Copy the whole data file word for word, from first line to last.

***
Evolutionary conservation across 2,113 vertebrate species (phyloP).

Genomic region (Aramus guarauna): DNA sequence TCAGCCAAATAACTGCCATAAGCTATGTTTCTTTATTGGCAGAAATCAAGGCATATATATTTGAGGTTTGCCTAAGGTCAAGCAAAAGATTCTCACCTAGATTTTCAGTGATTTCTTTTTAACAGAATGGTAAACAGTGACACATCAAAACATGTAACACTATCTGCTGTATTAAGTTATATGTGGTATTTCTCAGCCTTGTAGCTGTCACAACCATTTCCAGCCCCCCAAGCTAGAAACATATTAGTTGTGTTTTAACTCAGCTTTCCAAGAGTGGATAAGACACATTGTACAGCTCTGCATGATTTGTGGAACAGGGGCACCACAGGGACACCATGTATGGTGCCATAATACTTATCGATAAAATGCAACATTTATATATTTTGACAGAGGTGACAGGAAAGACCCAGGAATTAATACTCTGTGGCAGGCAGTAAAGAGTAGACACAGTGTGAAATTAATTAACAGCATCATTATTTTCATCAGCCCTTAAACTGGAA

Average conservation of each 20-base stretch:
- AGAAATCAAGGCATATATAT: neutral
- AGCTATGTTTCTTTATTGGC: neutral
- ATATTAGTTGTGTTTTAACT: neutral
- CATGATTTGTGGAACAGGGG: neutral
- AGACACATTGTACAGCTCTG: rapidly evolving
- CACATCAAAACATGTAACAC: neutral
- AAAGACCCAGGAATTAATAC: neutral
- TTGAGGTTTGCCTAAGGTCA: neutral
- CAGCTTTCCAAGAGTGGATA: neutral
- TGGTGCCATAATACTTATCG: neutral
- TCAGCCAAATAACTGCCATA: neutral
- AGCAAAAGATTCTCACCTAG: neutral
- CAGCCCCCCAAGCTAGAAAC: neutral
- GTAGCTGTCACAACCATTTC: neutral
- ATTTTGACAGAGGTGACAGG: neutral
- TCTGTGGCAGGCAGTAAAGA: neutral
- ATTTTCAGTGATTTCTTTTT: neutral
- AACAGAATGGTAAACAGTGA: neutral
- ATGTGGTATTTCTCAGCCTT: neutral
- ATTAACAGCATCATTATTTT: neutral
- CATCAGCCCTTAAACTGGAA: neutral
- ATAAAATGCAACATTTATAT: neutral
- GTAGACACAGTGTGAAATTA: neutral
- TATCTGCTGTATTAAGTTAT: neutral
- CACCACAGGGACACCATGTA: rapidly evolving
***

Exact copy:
Evolutionary conservation across 2,113 vertebrate species (phyloP).

Genomic region (Aramus guarauna): DNA sequence TCAGCCAAATAACTGCCATAAGCTATGTTTCTTTATTGGCAGAAATCAAGGCATATATATTTGAGGTTTGCCTAAGGTCAAGCAAAAGATTCTCACCTAGATTTTCAGTGATTTCTTTTTAACAGAATGGTAAACAGTGACACATCAAAACATGTAACACTATCTGCTGTATTAAGTTATATGTGGTATTTCTCAGCCTTGTAGCTGTCACAACCATTTCCAGCCCCCCAAGCTAGAAACATATTAGTTGTGTTTTAACTCAGCTTTCCAAGAGTGGATAAGACACATTGTACAGCTCTGCATGATTTGTGGAACAGGGGCACCACAGGGACACCATGTATGGTGCCATAATACTTATCGATAAAATGCAACATTTATATATTTTGACAGAGGTGACAGGAAAGACCCAGGAATTAATACTCTGTGGCAGGCAGTAAAGAGTAGACACAGTGTGAAATTAATTAACAGCATCATTATTTTCATCAGCCCTTAAACTGGAA

Average conservation of each 20-base stretch:
- AGAAATCAAGGCATATATAT: neutral
- AGCTATGTTTCTTTATTGGC: neutral
- ATATTAGTTGTGTTTTAACT: neutral
- CATGATTTGTGGAACAGGGG: neutral
- AGACACATTGTACAGCTCTG: rapidly evolving
- CACATCAAAACATGTAACAC: neutral
- AAAGACCCAGGAATTAATAC: neutral
- TTGAGGTTTGCCTAAGGTCA: neutral
- CAGCTTTCCAAGAGTGGATA: neutral
- TGGTGCCATAATACTTATCG: neutral
- TCAGCCAAATAACTGCCATA: neutral
- AGCAAAAGATTCTCACCTAG: neutral
- CAGCCCCCCAAGCTAGAAAC: neutral
- GTAGCTGTCACAACCATTTC: neutral
- ATTTTGACAGAGGTGACAGG: neutral
- TCTGTGGCAGGCAGTAAAGA: neutral
- ATTTTCAGTGATTTCTTTTT: neutral
- AACAGAATGGTAAACAGTGA: neutral
- ATGTGGTATTTCTCAGCCTT: neutral
- ATTAACAGCATCATTATTTT: neutral
- CATCAGCCCTTAAACTGGAA: neutral
- ATAAAATGCAACATTTATAT: neutral
- GTAGACACAGTGTGAAATTA: neutral
- TATCTGCTGTATTAAGTTAT: neutral
- CACCACAGGGACACCATGTA: rapidly evolving